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Snoring and Obstructive Sleep Apnoea: causes, solutions, interesting facts

Snoring is an annoying issue that can place strain on couples. Sleep apnoea is a more severe type of snoring where breathing can stop multiple times during the night. Both afflictions affect millions of people worldwide. Men are more likely to snore than women because they have narrower air passages. Snoring tends to get worse with age, as muscle tone deteriorates.

• The shape of your mouth can cause snoring, particularly the length of the uvula (piece of tissue that hangs down from the roof of the mouth at the back), large tonsils or adenoids.
• The shape of your nose, especially the nasal septum or partition between the nostrils, can influence snoring. Nasal congestion is another culprit.
• Being overweight can result in extra tissues in the back of the throat which narrow the airways, increasing the likelihood of snoring.
• Alcohol or drug intake can be risk factors, relaxing throat muscles. Drugs likely to cause snoring include sedatives and sleeping pills.
• Smoking creates irritation in the nose and throat which can constrict the airways.
• Sleep position when you lie on your back, you’re more likely to snore as the airway narrows in this position.
Obstructive sleep apnoea results in decreased oxygen in the blood during sleep, which can cause daytime sleepiness, headaches, irritability and moodiness. Serious consequences include a greater risk of high blood pressure, heart disease and stroke.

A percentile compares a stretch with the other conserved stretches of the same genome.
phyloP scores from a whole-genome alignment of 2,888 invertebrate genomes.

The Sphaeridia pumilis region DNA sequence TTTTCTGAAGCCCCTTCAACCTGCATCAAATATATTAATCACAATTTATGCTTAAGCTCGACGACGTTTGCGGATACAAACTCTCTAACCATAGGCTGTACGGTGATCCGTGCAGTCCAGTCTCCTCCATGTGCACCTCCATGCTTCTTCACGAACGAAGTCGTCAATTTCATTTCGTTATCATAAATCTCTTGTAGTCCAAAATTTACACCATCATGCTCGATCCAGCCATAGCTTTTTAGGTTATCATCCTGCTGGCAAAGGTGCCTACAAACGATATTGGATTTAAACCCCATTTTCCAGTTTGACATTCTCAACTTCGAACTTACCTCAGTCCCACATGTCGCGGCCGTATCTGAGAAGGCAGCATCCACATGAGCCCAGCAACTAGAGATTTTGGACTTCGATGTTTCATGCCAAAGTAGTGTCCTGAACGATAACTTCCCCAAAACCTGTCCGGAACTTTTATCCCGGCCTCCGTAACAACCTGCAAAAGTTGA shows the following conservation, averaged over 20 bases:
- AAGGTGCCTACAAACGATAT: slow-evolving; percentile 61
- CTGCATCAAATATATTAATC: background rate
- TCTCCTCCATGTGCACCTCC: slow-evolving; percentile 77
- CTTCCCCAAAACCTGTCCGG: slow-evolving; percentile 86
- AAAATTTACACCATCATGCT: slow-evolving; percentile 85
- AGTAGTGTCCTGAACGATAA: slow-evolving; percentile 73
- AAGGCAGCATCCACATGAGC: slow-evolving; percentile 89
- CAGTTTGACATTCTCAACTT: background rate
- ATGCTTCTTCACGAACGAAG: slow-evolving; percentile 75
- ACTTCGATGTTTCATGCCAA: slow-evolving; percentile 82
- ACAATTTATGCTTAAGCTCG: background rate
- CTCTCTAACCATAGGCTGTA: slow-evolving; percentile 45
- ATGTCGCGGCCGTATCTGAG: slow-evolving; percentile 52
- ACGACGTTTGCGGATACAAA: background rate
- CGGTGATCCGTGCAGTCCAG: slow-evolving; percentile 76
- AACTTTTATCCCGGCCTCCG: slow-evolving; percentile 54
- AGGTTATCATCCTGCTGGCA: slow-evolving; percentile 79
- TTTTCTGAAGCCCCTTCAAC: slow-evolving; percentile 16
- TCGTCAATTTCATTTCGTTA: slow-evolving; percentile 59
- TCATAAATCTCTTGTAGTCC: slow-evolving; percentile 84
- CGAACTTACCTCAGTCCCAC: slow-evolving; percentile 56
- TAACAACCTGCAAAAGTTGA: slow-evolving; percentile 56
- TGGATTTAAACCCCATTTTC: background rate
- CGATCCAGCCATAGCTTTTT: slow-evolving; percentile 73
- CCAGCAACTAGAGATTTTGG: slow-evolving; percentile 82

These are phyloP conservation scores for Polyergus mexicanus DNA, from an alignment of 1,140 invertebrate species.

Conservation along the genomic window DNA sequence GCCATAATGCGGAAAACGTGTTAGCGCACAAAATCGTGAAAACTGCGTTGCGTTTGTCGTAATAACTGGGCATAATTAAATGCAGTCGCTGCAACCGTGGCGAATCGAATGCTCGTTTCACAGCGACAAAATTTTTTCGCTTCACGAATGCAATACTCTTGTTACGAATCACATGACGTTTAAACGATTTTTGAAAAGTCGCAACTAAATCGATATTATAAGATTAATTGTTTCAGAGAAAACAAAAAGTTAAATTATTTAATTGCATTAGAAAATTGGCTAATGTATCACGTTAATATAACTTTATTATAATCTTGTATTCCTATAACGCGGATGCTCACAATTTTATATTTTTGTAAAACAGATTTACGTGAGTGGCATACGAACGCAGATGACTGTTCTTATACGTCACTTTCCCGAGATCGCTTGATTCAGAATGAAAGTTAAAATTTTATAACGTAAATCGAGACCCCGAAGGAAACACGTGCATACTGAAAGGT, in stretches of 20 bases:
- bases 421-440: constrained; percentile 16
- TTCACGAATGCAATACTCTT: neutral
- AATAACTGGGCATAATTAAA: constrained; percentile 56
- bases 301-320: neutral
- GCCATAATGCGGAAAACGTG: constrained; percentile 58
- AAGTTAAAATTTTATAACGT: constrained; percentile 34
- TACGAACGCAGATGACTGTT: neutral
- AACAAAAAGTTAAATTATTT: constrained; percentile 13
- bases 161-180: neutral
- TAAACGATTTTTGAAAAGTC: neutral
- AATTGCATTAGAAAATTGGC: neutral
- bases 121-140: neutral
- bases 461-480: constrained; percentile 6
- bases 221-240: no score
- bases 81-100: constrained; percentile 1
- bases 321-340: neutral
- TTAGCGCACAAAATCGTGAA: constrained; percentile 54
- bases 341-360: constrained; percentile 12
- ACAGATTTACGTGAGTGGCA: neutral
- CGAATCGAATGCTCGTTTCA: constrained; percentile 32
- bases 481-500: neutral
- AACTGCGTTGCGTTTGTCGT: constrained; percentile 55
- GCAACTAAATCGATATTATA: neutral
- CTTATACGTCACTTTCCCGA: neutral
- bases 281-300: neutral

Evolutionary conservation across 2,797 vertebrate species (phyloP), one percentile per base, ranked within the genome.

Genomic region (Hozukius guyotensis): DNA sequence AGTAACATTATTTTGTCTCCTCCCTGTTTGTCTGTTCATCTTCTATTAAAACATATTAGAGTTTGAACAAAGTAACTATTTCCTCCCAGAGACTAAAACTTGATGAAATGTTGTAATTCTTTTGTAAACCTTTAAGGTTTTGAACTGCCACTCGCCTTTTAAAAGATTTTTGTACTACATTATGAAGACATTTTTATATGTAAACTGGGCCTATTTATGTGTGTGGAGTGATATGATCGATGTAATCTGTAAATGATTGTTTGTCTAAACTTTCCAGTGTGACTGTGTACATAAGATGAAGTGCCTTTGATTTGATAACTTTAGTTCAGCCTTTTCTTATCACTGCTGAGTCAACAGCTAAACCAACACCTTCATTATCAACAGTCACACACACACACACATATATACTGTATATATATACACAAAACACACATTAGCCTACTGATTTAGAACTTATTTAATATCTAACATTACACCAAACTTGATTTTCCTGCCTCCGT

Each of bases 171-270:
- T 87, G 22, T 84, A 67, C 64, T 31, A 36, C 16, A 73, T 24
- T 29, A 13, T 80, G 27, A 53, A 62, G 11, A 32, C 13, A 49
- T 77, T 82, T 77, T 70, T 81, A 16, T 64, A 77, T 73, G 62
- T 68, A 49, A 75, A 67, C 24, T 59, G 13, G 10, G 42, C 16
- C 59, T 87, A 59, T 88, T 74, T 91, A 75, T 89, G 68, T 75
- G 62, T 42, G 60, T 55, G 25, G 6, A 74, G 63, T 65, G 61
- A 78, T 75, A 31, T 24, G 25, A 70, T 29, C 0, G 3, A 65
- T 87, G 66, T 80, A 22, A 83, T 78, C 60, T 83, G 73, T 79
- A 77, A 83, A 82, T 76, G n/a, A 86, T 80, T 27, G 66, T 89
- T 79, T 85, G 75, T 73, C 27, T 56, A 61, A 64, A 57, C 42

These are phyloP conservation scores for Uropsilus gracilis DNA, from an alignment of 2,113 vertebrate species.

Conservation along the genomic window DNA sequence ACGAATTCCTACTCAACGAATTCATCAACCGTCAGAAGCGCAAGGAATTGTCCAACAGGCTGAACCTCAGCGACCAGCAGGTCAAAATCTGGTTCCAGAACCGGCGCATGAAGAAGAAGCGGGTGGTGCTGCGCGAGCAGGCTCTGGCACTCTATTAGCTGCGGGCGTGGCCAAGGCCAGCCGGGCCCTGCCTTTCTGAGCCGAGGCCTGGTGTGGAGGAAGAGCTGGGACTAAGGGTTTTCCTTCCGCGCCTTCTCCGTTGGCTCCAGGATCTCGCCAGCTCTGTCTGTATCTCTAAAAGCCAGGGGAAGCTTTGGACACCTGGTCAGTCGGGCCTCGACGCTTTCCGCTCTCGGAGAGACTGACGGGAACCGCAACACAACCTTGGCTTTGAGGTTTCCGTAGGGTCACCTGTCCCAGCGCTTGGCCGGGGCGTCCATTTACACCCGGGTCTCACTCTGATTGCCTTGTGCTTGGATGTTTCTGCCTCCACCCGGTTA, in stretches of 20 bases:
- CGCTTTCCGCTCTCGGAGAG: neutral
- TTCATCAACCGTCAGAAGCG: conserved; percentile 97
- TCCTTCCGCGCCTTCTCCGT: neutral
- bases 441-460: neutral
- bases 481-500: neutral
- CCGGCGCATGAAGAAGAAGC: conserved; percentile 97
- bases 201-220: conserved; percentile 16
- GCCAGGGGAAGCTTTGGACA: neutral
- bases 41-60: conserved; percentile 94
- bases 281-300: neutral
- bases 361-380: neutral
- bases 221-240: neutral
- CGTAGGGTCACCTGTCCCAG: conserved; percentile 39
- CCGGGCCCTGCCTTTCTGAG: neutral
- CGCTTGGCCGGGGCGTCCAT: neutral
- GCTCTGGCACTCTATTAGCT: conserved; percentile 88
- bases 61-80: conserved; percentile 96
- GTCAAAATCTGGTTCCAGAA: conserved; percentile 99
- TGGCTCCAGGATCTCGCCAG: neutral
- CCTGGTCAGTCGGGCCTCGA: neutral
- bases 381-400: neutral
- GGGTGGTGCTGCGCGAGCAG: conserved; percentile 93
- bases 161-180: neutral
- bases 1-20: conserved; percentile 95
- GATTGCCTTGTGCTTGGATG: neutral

• Get a professional evaluation of your mouth anatomy. If you’re snoring due to a structural abnormality, there may be surgical options to consider such as uvulopalatopharyngoplasty (UPPP), thermal ablation palatoplasty (TAP), somnoplasty, palatal implants, adenoidectomy or tonsillectomy.
• Lose weight. A reduction in fatty tissues in the throat may end snoring.
• Exercise. Working the muscles in your legs, arms and abdominal region helps to tone throat muscles, reducing snoring.
• Quit smoking. It will benefit your general health and may fix your snoring, too.
• Banish back sleeping. Sew a sock into the back of your pyjama top, and put a tennis ball inside. This will discourage back sleeping until a habit of side sleeping is formed.
• Continuous Positive Airway Pressure (CPAP). This device is essentially a mask fitted over your nose and mouth that keeps the airways open with a steady stream of pressurised air. It’s effective for snoring and sleep apnoea.
• Approximately ¼ of people are snorers
• In a divorce case in Iran, a woman admitted drugging her husband early in the marriage so he wouldn’t hear her snoring
• 70% of snorers have family members who also snore
• Snoring sounds can range from 50 decibels right up to 100 decibels, which is the equivalent of a pneumatic drill
• The louder you snore, the more likely you are to be overweight
• People who snore frequently are 5 times more likely to develop heart disease, stroke, high blood pressure, high cholesterol or type 2 diabetes
• Snorers have a 3 times greater risk of developing general health problems than people who don’t snore
• One in three couples report tension in their relationship due to snoring

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